Communities of practice provide the context for learning, within a framework of participation and reification. Communities of practice serve as a collective memory and a place where relationships of learning coalesce; they are dynamic structures that evolve to accommodate the ongoing mutual engagement of members in the negotiation of meaning. (Wenger, 1998, p. 73) Mutual engagement is the agreement among members to pursue action that has purpose and negotiated meaning within the collective understanding of the participants. There are numerous relationships to be navigated as tension, conflict, and ruptures in the form of misalignments unbalance the dynamics of the community. Reification serves to repair those misalignments by clarifying understanding and codifying that understanding within artifacts such as policies or procedures that, for example, provide a set of accountability measures. The maintenance of this dualism provides the resilience or adaptability of the community of practice in the face of perturbations; as perturbations arise there may be a call for greater participation or a different kind of participation, or greater reification. (Wenger, 1998, p. 65)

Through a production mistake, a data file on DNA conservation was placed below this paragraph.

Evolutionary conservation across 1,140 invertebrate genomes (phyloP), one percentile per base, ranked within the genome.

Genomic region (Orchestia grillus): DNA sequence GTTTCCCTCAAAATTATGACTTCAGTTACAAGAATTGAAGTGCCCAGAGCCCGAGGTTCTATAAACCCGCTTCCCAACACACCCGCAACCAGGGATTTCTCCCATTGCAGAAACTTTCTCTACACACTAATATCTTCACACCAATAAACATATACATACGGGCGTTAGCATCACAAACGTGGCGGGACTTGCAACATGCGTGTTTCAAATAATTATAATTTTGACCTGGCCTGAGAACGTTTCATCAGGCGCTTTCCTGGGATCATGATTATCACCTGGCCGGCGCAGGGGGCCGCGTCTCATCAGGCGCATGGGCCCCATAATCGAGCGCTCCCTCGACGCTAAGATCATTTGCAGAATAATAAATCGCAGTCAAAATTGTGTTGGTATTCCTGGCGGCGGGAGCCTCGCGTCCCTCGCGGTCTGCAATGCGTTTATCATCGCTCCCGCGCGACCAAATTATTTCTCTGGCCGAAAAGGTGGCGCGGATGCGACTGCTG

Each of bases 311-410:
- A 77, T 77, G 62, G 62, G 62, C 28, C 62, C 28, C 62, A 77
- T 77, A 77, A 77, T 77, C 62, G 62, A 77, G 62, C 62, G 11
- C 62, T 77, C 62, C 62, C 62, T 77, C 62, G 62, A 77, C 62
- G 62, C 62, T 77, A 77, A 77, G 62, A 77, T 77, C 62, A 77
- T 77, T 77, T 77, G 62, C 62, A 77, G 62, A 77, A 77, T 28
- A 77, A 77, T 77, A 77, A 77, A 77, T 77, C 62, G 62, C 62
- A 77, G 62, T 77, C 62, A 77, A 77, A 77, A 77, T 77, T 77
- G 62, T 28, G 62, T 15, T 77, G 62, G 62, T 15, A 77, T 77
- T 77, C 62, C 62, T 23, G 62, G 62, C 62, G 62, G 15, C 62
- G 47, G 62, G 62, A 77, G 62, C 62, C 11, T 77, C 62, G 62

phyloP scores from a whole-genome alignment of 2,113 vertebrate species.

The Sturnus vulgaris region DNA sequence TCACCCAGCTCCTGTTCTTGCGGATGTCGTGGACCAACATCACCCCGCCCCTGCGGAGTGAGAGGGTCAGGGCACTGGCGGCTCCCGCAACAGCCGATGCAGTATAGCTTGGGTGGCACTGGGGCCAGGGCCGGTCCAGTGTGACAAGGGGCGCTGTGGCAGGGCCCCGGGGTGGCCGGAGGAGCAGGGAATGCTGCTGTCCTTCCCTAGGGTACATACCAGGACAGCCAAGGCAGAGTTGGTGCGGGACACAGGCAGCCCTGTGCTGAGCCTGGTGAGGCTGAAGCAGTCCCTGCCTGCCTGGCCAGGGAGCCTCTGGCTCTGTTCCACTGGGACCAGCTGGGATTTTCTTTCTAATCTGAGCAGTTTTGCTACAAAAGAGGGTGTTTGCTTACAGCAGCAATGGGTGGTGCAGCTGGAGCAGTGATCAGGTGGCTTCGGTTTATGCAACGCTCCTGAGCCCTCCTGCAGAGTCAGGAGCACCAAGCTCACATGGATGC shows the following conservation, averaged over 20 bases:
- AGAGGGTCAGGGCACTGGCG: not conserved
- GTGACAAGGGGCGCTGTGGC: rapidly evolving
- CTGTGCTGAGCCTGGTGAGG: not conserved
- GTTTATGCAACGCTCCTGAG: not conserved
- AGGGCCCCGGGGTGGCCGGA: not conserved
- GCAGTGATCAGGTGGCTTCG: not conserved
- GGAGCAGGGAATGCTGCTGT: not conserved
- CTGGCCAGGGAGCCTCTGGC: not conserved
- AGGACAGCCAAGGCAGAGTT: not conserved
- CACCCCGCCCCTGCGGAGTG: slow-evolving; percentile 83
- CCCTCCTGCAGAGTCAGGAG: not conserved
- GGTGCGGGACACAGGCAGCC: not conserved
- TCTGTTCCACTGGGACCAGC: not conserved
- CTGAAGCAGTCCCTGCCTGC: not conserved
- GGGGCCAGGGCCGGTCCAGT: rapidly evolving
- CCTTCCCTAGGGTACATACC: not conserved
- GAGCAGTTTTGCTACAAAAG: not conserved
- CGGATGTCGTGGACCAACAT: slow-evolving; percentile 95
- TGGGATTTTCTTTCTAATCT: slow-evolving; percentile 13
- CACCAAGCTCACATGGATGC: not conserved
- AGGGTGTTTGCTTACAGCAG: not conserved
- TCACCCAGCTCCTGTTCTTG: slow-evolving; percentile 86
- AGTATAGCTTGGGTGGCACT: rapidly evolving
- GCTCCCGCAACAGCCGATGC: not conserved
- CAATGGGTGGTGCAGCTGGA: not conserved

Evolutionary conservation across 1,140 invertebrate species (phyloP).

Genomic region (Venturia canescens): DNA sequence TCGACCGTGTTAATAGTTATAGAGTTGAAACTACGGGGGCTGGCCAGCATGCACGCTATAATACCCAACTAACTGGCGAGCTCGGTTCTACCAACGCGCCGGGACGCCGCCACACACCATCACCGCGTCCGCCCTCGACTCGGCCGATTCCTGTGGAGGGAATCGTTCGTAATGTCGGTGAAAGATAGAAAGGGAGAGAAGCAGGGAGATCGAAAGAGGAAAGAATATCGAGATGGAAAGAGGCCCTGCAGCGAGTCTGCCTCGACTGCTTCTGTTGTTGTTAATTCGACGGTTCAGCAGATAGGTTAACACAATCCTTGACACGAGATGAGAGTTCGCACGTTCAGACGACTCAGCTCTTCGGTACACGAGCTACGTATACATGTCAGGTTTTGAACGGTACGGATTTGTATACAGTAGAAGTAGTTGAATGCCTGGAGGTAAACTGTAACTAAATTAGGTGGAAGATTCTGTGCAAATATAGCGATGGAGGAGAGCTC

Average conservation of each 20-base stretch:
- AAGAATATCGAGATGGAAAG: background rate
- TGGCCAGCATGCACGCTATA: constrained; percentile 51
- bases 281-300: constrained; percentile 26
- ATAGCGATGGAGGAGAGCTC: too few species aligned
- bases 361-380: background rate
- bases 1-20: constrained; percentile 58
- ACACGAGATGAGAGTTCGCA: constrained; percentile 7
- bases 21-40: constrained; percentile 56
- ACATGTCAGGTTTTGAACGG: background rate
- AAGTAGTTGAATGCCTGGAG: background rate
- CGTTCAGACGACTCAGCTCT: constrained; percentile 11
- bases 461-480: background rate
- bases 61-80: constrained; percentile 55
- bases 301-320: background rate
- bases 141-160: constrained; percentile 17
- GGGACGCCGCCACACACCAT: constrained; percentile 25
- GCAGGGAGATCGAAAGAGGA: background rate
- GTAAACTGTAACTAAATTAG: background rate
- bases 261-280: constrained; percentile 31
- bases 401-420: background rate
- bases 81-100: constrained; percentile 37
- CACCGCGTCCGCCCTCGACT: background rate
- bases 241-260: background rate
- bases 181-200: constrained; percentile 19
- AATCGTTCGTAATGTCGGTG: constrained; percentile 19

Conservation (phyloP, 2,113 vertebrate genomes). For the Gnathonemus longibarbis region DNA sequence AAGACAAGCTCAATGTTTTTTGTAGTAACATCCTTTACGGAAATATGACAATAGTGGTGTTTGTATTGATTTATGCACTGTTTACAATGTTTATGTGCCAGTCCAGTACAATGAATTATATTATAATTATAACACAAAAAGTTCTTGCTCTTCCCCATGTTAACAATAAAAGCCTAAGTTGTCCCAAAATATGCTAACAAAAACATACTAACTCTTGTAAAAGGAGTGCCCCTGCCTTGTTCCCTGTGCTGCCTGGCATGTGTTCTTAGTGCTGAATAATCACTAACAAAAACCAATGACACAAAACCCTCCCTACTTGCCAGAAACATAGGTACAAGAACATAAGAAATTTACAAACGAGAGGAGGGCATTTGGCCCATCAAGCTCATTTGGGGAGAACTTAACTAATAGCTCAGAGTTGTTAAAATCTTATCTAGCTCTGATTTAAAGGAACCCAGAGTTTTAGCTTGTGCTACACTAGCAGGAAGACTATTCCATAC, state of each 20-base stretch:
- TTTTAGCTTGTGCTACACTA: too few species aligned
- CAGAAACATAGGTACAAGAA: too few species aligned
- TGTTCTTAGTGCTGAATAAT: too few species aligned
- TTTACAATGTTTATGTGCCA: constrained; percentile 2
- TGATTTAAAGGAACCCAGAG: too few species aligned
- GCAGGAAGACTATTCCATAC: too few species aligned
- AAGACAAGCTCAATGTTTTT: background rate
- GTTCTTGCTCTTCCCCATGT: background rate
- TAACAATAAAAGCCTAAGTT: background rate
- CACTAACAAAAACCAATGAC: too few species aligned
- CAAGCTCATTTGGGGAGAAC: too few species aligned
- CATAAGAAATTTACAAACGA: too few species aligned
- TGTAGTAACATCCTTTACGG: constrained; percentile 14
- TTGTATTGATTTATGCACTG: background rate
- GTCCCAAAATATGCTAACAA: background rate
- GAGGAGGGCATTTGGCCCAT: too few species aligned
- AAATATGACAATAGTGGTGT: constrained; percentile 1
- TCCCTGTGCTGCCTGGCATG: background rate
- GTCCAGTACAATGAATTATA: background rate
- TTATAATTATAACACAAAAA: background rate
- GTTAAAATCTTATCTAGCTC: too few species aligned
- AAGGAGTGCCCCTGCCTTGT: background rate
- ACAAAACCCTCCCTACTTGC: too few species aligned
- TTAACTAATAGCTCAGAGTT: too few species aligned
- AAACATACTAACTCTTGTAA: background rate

Context described a coming together in a form of mutual engagement; that participation and reification defines the experience of practice. "Whereas in participation we recognize ourselves in each other, in reification we project ourselves onto the world, and not having to recognize ourselves in those projections, we attribute to our meanings an independent existence." (Wenger, 1998, p. 58)